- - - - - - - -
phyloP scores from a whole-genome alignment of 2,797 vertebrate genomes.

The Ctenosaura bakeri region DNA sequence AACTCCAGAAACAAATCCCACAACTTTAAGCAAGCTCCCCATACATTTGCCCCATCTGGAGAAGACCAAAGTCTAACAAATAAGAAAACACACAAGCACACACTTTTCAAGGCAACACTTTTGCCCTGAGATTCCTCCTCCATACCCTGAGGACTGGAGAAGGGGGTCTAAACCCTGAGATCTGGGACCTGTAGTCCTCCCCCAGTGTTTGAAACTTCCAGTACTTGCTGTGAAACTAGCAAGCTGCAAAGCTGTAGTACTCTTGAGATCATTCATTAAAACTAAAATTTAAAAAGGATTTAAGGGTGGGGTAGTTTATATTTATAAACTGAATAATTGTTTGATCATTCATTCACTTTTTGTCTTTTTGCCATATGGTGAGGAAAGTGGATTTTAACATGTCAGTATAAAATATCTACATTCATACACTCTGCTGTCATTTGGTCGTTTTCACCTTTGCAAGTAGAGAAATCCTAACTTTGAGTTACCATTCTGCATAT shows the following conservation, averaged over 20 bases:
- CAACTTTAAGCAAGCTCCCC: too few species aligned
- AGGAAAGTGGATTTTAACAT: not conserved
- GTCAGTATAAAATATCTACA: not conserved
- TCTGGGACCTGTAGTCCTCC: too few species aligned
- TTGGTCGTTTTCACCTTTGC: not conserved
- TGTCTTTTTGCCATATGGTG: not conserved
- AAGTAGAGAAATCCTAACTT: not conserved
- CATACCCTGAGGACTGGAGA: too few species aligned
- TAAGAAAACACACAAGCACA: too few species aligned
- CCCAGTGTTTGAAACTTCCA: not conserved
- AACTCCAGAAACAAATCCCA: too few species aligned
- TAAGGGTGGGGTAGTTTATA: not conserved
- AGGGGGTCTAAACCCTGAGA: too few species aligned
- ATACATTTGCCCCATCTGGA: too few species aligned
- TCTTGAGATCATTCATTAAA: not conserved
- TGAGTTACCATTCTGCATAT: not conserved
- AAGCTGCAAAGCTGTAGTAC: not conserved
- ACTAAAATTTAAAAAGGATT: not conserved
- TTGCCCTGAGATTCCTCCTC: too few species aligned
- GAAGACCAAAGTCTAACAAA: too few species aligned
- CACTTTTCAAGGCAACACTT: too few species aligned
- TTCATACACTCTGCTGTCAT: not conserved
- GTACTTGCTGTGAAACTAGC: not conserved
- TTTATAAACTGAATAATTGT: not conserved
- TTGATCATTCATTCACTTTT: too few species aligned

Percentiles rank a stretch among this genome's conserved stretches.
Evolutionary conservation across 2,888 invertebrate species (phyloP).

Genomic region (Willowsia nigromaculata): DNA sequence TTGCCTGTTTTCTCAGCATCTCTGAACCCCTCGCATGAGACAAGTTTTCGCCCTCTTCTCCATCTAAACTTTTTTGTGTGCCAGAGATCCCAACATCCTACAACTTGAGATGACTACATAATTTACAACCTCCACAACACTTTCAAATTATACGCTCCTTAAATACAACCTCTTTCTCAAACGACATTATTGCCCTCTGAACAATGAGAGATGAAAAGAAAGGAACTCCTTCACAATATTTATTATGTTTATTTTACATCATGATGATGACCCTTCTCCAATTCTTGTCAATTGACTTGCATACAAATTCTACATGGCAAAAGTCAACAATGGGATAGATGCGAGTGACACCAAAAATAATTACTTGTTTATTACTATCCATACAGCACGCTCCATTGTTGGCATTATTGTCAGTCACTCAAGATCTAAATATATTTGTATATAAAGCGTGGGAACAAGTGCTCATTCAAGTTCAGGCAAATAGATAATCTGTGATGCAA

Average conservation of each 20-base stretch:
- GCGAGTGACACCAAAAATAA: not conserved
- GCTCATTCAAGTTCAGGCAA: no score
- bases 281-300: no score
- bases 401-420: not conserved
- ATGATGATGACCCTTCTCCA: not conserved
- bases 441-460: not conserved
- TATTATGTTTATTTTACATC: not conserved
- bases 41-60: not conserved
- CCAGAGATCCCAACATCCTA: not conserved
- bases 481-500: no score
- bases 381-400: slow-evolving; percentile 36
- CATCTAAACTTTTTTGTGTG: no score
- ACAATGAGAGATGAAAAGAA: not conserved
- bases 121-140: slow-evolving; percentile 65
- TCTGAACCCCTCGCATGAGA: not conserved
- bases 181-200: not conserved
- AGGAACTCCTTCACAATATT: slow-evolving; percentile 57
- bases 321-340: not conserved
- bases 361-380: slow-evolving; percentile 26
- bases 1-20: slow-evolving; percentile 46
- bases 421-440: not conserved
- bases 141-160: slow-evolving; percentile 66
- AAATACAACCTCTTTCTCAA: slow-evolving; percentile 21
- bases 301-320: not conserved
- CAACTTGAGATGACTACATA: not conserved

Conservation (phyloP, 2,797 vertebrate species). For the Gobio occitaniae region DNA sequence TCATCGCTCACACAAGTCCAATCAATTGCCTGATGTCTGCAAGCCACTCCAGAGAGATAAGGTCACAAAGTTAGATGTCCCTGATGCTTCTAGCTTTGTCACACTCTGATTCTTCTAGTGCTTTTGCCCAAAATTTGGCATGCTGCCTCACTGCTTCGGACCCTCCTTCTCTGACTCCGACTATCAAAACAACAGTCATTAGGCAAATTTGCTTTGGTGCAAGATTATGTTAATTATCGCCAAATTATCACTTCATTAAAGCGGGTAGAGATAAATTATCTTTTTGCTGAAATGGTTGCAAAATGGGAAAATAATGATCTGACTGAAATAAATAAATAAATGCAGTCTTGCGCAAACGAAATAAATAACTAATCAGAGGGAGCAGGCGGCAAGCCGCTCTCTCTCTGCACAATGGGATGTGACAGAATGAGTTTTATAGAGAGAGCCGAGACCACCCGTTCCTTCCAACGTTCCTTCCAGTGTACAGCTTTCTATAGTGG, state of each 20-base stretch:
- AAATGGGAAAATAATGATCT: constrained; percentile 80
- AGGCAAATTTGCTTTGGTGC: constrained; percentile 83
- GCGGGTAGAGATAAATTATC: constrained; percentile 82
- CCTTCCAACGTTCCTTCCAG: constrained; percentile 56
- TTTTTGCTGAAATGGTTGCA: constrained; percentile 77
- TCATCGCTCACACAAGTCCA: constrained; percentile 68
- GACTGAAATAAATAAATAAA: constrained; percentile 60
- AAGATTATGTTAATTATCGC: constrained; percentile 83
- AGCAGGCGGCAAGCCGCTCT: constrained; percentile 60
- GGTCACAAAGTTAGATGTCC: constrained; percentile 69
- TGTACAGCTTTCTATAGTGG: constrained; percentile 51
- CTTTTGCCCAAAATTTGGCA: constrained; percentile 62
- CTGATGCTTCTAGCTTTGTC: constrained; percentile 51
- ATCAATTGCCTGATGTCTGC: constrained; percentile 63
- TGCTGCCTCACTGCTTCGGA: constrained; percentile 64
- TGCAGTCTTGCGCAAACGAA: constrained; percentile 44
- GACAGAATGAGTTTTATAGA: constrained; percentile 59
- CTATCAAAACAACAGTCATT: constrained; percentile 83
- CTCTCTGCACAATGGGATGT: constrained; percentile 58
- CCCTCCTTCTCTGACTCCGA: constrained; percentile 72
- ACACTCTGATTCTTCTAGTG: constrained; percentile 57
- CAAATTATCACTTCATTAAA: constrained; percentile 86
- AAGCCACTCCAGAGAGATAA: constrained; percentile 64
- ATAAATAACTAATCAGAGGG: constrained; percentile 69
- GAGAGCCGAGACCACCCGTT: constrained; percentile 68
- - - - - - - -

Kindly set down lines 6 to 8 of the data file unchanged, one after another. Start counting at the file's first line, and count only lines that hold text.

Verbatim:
- TCTGGGACCTGTAGTCCTCC: too few species aligned
- TTGGTCGTTTTCACCTTTGC: not conserved
- TGTCTTTTTGCCATATGGTG: not conserved